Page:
One point. Is it true that if the battery dies on these cars you are toasted as far as trying to get in because of a lack of a manual lock? I mean, everyone screws up occasionally and lets a battery run down or something like that - the notion of having to break into your own car in order to try and jump start it seems kind of silly.

  4. #4
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    Re: Some tips needed on buying a used Verano

    sorry - duplicated the post!

  5. #5
    Skylarkin' is offline Full Member My Buick(s): 2015 Buick Verano Turbo
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    Re: Some tips needed on buying a used Verano

    Hi Stephen,

    Congratulations on your purchase, I hope you enjoy it! I think the downshifting on deceleration is normal. This is my first car with an automatic since 1977 and I sometimes notice it downshifting as I come to a stop.

    I think tire noise is subjective, especially on Veranos since they're so quiet to begin with. I'm not happy with the OEM tires; I think they're a cost-cutting move and during my research before buying my car, I read many people claiming they blow out too easily. Maybe that's a suburban myth. It wouldn't hurt to take it to your local dealer to make sure all the TSBs and firmware updates have been applied but I'd only do it in conjunction with an oil change unless you encounter a no-start situation or some other major problem.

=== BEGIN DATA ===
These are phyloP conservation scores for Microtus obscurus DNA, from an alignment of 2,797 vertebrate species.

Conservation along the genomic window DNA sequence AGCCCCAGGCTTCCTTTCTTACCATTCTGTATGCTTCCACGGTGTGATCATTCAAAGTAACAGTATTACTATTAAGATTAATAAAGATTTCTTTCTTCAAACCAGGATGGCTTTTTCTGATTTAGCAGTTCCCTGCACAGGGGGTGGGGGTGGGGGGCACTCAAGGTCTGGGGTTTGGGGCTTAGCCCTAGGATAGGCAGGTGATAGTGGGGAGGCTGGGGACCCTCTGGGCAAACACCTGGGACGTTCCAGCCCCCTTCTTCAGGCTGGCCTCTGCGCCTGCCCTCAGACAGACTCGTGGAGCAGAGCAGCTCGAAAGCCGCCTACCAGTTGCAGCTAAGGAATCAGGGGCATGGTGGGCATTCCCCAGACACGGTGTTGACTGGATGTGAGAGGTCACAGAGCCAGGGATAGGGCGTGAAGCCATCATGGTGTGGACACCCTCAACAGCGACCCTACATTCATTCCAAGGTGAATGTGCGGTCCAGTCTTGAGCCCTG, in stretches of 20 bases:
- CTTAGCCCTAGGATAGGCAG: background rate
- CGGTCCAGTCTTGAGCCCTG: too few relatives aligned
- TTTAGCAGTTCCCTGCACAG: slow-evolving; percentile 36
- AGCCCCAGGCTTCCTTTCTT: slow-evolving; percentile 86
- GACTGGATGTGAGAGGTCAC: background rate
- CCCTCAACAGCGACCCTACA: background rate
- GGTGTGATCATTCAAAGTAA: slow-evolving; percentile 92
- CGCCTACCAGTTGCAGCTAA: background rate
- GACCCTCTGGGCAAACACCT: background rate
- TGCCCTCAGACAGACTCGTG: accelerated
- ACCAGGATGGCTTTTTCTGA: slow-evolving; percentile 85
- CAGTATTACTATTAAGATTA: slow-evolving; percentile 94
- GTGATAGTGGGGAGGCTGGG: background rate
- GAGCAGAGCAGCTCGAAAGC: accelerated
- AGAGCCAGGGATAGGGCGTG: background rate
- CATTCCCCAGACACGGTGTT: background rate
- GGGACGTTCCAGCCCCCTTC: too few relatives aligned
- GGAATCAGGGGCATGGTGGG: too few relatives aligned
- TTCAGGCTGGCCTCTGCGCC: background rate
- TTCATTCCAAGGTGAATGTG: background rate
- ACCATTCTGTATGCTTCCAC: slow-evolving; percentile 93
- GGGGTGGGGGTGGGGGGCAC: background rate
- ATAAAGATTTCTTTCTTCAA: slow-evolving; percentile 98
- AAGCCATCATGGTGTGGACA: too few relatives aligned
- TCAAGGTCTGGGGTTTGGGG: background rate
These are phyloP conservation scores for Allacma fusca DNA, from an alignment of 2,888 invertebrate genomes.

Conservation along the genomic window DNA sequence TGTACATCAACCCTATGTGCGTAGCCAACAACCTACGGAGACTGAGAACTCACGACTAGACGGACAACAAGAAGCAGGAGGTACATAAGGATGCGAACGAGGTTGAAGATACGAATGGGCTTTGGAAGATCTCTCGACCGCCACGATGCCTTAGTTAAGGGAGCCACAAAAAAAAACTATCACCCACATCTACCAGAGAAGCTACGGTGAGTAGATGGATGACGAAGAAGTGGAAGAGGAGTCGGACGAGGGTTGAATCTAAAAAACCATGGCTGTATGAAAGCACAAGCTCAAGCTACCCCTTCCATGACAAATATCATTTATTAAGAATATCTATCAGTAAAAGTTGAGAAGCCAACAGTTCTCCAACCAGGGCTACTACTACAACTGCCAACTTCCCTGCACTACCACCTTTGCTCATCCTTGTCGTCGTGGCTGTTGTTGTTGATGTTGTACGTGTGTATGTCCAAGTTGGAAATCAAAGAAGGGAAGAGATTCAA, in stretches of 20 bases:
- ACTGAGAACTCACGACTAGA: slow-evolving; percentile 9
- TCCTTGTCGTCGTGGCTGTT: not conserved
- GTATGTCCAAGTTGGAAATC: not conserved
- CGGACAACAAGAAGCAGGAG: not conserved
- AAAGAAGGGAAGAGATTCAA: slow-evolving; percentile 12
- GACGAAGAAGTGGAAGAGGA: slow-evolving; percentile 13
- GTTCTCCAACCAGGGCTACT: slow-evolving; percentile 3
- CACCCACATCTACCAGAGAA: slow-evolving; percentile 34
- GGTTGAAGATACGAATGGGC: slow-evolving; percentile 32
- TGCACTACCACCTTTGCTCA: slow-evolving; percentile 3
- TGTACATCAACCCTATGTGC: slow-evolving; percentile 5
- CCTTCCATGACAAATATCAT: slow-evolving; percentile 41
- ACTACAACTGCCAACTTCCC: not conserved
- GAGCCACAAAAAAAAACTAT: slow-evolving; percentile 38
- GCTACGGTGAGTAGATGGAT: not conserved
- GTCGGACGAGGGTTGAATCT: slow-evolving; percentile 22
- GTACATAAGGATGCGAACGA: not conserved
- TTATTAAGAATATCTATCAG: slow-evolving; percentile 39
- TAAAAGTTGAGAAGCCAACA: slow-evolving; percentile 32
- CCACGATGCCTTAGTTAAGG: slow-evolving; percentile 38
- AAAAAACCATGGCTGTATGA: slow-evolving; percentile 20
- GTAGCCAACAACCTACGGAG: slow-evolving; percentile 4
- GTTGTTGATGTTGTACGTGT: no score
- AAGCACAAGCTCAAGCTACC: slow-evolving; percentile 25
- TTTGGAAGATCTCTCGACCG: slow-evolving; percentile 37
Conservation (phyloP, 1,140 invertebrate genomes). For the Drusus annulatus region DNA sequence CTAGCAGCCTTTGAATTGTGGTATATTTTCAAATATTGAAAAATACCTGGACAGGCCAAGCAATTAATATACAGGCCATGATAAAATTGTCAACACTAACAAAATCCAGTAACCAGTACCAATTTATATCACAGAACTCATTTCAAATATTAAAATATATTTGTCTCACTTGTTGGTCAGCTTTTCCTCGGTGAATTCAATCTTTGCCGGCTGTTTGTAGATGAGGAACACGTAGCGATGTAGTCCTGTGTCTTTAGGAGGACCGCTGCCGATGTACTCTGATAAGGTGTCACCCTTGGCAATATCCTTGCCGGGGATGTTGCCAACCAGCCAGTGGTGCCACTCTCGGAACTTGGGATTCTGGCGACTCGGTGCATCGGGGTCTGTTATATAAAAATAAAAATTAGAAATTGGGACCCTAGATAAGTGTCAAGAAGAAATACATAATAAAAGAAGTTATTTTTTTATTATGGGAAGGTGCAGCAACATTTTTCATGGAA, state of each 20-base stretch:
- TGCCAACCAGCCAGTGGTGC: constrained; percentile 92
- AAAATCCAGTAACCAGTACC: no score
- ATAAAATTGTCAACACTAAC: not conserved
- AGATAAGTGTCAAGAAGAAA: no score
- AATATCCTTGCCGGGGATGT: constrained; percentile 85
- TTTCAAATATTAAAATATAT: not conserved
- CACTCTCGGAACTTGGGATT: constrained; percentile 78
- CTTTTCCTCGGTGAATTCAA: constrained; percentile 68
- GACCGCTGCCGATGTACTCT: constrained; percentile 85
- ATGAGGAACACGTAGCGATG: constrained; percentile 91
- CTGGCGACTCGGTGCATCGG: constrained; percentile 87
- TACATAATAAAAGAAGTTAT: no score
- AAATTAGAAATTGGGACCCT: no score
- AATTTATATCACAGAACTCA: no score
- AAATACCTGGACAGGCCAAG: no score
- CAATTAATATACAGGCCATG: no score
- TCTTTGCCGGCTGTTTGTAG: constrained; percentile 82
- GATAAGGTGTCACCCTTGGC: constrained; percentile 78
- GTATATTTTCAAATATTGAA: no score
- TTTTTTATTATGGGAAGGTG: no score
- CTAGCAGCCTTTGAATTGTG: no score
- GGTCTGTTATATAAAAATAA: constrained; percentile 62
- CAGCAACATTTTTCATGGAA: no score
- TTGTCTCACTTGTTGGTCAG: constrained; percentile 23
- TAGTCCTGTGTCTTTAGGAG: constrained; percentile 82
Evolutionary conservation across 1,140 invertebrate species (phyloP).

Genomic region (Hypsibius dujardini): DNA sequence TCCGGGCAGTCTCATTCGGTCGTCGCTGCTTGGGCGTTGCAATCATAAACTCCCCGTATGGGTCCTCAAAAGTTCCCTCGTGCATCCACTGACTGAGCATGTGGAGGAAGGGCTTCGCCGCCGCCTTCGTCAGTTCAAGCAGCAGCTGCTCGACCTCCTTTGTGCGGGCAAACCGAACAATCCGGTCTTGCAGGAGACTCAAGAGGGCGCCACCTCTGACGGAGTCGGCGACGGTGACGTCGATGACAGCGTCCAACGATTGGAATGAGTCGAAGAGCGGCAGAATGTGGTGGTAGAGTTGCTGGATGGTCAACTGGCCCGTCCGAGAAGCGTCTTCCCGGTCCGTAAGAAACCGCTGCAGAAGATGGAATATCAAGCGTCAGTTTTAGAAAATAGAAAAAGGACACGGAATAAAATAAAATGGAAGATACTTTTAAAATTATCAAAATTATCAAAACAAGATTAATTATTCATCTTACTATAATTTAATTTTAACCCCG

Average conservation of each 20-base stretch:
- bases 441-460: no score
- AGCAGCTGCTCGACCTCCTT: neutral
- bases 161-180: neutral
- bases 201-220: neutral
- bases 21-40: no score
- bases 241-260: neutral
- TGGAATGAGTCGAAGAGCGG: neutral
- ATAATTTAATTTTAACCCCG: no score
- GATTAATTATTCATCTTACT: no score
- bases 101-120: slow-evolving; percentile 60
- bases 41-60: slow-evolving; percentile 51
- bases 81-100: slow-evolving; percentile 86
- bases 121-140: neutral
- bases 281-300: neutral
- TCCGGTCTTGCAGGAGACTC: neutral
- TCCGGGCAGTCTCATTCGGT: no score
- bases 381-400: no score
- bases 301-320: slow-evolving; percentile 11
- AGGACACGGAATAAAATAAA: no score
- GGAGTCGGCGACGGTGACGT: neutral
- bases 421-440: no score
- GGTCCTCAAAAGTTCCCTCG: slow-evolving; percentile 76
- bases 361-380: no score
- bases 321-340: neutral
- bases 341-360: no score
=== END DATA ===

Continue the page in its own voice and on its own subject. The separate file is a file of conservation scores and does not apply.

What you found in the trunk probably belongs on/under the front bumper of your car. Perhaps the previous owner never wanted it attached because they had a steep driveway and the air dam would scrape the pavement or maybe the former owner broke the original and you have the replacement. I'd probably have the dealer attach it; it should have been done before you took delivery.

    I can't answer your final question; maybe someone else on here who has had a Verano longer can.

    Don't forget to post a picture or two when you are able and again, congratulations!

  6. #6
    KevinJ is online now A Regular My Buick(s): 2013 Verano Premium (2.0T, AT)
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    Re: Some tips needed on buying a used Verano